FLINT — Dr. Mona Hanna-Attisha, known as the primary whistleblower in the Flint water crisis, documented her personal experience of seeking proof of lead poisoning in Flint’s children in her book “What the Eyes Don’t See.”
The book not only describes her struggle bringing the Flint Water Crisis to the public, but includes formative stories from her life and upbringing that contribute to her approach in dealing with the crisis.
“It’s a book about activism, a book about resistance and so much a book about hope,” she said. “I think it’s important for Arab Americans to read this book and to recognize that it’s also very much an immigrant story.”
She said if it weren’t for the current administration’s treatment of immigrants, she might not have included so much of her own story.
“I knew I wanted to include a lot of me in there because you can’t understand who I am and what I did, my role in this crisis, without understanding my roots and where I came from,” she said, “that history of social justice from an immigrant lens.”
In “What the Eyes Don’t See”, Hanna-Attisha tells the story of her family’s emigration from Iraq to Britain, where her father received a scholarship to finish his Ph.D. in metallurgical engineering at the University of Sheffield in the late 1970’s as Saddam Hussein rose to power.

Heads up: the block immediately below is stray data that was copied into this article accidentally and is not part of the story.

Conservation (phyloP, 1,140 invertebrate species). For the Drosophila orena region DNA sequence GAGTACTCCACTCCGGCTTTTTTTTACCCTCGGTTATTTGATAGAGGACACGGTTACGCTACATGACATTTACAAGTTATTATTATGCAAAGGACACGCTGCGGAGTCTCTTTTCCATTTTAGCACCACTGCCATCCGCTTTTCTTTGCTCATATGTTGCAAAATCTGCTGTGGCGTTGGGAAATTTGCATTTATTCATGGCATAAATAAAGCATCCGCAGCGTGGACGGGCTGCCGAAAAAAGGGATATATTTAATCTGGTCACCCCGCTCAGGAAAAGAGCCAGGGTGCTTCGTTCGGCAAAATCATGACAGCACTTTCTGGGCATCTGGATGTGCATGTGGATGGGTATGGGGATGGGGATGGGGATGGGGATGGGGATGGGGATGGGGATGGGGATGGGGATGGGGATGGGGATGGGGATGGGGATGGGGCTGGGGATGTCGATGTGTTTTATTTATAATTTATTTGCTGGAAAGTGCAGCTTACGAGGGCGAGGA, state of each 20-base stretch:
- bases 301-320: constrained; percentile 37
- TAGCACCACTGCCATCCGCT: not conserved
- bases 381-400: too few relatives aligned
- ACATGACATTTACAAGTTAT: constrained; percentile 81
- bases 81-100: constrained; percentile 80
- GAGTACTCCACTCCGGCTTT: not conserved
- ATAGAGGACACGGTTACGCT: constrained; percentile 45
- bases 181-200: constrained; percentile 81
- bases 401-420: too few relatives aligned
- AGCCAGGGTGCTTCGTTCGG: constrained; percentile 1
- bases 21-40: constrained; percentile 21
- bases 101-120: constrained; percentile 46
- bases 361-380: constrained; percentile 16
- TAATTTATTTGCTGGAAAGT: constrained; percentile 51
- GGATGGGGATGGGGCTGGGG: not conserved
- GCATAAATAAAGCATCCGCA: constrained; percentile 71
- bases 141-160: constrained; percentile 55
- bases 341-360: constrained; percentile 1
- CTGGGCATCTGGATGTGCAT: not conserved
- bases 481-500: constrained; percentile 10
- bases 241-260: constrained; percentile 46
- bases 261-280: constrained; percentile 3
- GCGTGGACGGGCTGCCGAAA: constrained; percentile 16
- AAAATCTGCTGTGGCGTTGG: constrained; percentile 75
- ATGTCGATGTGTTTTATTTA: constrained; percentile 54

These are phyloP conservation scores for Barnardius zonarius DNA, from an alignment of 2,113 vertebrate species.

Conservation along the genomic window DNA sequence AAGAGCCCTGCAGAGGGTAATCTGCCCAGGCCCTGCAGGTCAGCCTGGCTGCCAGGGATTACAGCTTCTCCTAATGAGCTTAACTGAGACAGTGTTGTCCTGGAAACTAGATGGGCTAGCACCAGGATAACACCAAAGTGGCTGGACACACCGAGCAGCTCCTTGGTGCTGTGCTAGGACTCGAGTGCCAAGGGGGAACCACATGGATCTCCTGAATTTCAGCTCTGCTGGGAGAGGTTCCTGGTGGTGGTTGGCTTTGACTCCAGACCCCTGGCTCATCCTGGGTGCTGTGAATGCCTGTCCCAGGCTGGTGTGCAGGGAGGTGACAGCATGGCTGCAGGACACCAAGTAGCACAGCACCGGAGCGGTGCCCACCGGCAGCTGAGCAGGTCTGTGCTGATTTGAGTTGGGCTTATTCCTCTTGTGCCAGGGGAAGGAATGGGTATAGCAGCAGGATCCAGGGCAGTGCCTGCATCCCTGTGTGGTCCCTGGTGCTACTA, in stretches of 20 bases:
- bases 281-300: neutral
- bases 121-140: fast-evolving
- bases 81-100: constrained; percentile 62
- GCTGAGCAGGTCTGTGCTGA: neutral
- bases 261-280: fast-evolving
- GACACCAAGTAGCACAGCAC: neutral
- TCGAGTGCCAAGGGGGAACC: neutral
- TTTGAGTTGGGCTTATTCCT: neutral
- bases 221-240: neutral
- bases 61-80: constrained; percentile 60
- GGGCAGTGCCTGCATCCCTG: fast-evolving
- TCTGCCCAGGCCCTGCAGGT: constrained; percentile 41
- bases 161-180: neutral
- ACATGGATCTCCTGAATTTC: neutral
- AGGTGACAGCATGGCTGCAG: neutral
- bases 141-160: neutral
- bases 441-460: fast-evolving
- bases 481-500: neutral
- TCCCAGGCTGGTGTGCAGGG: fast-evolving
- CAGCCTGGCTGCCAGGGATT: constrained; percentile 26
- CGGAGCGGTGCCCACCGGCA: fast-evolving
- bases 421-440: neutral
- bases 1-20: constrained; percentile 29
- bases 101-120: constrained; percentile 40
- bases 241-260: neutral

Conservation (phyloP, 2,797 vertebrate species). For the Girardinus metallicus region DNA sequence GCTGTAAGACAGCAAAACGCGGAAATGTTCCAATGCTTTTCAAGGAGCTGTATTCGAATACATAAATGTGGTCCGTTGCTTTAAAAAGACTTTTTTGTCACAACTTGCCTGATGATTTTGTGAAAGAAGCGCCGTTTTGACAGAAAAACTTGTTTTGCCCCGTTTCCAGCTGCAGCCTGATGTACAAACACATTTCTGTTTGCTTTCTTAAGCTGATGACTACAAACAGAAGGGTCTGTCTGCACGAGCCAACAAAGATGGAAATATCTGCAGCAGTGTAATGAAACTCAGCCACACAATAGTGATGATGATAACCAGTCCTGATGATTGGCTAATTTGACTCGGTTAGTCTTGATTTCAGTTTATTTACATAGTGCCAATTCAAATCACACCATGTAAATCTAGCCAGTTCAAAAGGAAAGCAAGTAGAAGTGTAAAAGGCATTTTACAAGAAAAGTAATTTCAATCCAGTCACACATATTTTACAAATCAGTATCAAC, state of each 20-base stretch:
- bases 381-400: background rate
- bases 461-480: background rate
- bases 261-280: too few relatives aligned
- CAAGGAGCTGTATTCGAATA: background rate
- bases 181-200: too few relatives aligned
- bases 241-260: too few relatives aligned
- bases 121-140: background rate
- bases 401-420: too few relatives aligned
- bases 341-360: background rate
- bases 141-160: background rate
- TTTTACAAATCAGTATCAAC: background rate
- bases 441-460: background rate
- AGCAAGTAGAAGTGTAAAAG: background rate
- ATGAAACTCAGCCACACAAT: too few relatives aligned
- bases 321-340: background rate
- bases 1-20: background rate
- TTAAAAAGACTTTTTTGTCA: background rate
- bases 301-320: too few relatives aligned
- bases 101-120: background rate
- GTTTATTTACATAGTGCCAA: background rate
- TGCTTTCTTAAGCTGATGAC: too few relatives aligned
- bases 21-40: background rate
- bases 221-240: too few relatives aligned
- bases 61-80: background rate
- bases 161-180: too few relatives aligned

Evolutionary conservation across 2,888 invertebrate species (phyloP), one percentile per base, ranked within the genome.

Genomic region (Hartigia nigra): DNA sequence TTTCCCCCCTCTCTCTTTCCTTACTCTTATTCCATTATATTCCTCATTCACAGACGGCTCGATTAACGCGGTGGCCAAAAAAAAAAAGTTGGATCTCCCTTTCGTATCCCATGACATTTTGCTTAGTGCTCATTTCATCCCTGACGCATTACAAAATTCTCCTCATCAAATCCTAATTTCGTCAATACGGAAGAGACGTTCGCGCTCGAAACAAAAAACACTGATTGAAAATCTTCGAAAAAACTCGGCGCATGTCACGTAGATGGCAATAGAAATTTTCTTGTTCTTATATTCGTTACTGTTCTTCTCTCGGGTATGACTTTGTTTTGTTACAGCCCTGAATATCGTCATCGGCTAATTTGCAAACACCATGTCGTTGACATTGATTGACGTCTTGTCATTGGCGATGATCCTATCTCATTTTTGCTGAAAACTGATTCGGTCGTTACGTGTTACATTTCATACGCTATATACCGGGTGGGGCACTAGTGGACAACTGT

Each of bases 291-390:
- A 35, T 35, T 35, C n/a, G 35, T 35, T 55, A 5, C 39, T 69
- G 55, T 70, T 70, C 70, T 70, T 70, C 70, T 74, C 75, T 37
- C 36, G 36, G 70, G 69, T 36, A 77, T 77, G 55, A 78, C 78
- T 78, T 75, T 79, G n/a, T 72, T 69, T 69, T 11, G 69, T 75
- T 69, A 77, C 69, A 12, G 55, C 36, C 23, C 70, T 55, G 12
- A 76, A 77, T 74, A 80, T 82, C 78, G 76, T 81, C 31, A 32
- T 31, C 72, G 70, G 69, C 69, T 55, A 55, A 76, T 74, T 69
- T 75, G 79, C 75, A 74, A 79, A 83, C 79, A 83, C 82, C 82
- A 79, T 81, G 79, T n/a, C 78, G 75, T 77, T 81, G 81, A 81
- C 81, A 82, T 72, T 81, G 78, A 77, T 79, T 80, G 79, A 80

“Lady Liberty opened her arms and welcomed me into this country,” she said. “We were a family fleeing an oppressive, tyrannical, fascist regime and we were coming her for opportunity, freedom and democracy.”
Hanna-Attisha and her family immigrated to the United States in 1980 to Houghton, Michigan when she was 4-years-old; there, her father continued his education as he pursued a post-doctorate degree.
She said she vividly recalls childhood inspirations which drove her to study medicine, including the television program “M*A*S*H”, with characters like the passionate Dr. “Hawkeye” Pierce and Lebanese American Maxwell Klinger from Toledo, Ohio.
Hanna-Attisha was seriously injured with a broken neck and fractured jaw in a car accident with her family not long after arriving in the United States, a time when they knew little English. In her book, she recalls one of her female doctors with dark skin and hair comforting her.
She said she saw a juxtaposition when, 30 years later, she was able to be the doctor comforting a little girl with dark skin.
“It became very much my obligation to make sure she was going to be okay,” she said.
She said her family, specifically her grandfather, whom they call “Haji”, shaped her beliefs and perspectives that directed her to humanitarian work and gave Hanna-Attisha her name: Mona.
“He was this absolute humanist, he loved all people,” she said. “Back home in Iraq his best friends were of every religion and sect and every different kind of class. He believed in people, the capacity and power of people.”
She said when her family relocated to Royal Oak while her father worked for General Motors, her mother helped immigrant students from the Middle East assimilate in Detroit by teaching English-as-second-language courses.